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Lyme goes to the movies



Can it be a good thing when characters in movies and soap operas have Lyme disease? Yes. Getting the word out to movie fans and soap opera devotees can help shape and inform public opinion. Martin Scorsese produced Lymelife , starring Alec Baldwin, Cynthia Nixon and Timothy Hutton. The film will be available on Netflix, and is scheduled to be released on April 17, 2009. The story takes place in the NE in the 1970s:

15-year old Scott Bartlett's family life is turned upside-down after an outbreak of Lyme disease hits the community spreading illness and paranoia. Scott's parents -- a workaholic father, Mickey, and an overprotective mother, Brenda -- are on the verge of a divorce as his older brother Jim is about to ship off for war. Complicating matters, Scott has fallen in love with his next door neighbor, Adrianna...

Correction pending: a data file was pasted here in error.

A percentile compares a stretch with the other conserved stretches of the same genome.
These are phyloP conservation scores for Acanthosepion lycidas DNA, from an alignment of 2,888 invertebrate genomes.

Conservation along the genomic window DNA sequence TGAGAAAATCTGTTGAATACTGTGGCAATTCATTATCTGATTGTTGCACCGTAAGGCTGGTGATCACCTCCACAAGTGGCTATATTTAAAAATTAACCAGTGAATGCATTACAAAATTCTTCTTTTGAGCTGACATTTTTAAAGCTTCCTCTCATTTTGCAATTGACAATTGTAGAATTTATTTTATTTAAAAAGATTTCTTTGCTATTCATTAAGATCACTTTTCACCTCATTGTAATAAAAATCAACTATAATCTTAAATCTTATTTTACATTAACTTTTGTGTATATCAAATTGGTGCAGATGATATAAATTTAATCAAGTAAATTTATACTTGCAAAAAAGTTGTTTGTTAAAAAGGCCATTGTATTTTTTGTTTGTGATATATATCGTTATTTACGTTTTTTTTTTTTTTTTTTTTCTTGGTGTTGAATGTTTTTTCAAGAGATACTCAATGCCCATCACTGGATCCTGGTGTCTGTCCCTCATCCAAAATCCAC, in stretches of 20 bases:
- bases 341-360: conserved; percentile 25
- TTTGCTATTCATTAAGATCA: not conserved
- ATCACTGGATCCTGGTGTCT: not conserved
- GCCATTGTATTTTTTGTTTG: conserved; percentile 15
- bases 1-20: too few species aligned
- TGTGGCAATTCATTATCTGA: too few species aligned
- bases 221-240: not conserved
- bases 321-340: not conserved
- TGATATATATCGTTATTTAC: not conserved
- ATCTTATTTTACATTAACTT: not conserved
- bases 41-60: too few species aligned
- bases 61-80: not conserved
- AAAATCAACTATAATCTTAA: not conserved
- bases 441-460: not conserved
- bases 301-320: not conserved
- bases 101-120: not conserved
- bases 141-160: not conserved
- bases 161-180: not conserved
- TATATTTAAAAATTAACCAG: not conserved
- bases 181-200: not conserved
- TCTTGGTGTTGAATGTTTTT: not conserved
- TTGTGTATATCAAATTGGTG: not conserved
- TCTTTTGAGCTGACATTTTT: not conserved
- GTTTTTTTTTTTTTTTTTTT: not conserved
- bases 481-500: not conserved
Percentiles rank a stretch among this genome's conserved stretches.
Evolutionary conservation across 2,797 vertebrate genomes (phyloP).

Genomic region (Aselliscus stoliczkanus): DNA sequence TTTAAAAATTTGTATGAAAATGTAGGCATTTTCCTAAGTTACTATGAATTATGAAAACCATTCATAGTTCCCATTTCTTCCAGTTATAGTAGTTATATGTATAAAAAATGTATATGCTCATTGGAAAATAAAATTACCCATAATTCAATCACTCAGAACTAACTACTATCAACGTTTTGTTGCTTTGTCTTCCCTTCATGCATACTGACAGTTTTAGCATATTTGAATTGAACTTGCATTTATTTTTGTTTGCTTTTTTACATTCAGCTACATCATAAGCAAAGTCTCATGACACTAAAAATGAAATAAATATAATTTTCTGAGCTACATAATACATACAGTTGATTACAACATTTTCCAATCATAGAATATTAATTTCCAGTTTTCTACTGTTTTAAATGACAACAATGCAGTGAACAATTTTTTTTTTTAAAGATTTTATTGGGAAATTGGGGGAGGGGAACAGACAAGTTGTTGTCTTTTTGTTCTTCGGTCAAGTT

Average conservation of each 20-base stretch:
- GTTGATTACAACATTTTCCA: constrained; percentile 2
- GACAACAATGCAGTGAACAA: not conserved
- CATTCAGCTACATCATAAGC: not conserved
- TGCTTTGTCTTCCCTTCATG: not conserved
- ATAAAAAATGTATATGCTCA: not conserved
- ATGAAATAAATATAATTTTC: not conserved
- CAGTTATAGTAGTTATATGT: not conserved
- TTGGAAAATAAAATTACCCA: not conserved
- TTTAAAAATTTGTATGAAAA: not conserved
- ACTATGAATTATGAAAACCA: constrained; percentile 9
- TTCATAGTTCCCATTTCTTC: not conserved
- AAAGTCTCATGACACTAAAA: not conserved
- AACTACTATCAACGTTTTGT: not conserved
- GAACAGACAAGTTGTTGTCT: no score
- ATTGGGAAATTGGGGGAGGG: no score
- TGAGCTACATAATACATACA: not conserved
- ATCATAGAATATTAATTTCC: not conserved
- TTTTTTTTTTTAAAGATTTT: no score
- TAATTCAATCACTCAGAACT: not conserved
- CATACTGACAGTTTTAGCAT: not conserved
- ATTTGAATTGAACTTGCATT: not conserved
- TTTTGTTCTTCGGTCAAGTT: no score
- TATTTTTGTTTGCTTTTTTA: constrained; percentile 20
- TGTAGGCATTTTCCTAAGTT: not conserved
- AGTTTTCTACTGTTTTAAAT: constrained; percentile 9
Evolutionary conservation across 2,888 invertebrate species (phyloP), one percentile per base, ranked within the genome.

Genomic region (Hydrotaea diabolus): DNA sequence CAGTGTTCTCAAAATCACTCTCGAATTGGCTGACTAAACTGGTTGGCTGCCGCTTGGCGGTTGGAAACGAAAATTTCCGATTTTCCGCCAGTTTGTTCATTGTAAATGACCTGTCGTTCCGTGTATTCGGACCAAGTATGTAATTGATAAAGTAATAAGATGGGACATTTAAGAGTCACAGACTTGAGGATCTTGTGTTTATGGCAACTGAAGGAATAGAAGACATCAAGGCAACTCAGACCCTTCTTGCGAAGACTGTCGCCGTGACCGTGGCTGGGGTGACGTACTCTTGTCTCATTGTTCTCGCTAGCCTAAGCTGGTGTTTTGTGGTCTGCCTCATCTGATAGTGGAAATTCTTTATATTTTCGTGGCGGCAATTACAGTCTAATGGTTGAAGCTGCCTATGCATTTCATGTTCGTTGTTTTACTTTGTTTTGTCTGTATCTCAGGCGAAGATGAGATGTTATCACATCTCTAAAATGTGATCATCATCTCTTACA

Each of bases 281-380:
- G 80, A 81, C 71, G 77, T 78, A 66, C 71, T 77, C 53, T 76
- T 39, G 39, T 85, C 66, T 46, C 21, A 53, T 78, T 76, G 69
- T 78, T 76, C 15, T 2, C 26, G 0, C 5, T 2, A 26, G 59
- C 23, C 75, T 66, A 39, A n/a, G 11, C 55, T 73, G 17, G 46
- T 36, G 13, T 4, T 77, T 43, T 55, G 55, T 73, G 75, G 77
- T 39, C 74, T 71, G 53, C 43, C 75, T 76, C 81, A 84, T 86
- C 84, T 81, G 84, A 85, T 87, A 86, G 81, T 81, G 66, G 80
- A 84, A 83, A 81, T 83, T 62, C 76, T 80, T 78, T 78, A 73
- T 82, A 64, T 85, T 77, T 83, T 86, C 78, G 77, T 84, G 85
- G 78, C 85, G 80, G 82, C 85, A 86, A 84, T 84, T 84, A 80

Stories are powerful conductors of information. They portray genuine emotion and can move people to action. Of course, the appearance of Lyme on TV and in the movies may give some false information as well. We can almost count on a certain degree of misinformation being transmitted through fiction regarding Lyme disease, which is confusing enough to understand in real life. I had to laugh at the recap notes for TV's long-running soap, The Young and the Restless, as Kay was suspected of having Lyme disease on Wednesday and received a diagnosis on Thursday. This is particularly funny since I think of soaps as a medium where characters can remain pregnant for at least a year.

What are your thoughts on these stories? Are they doing a service, or adding to the misinformation about Lyme disease? Tell us what you think.
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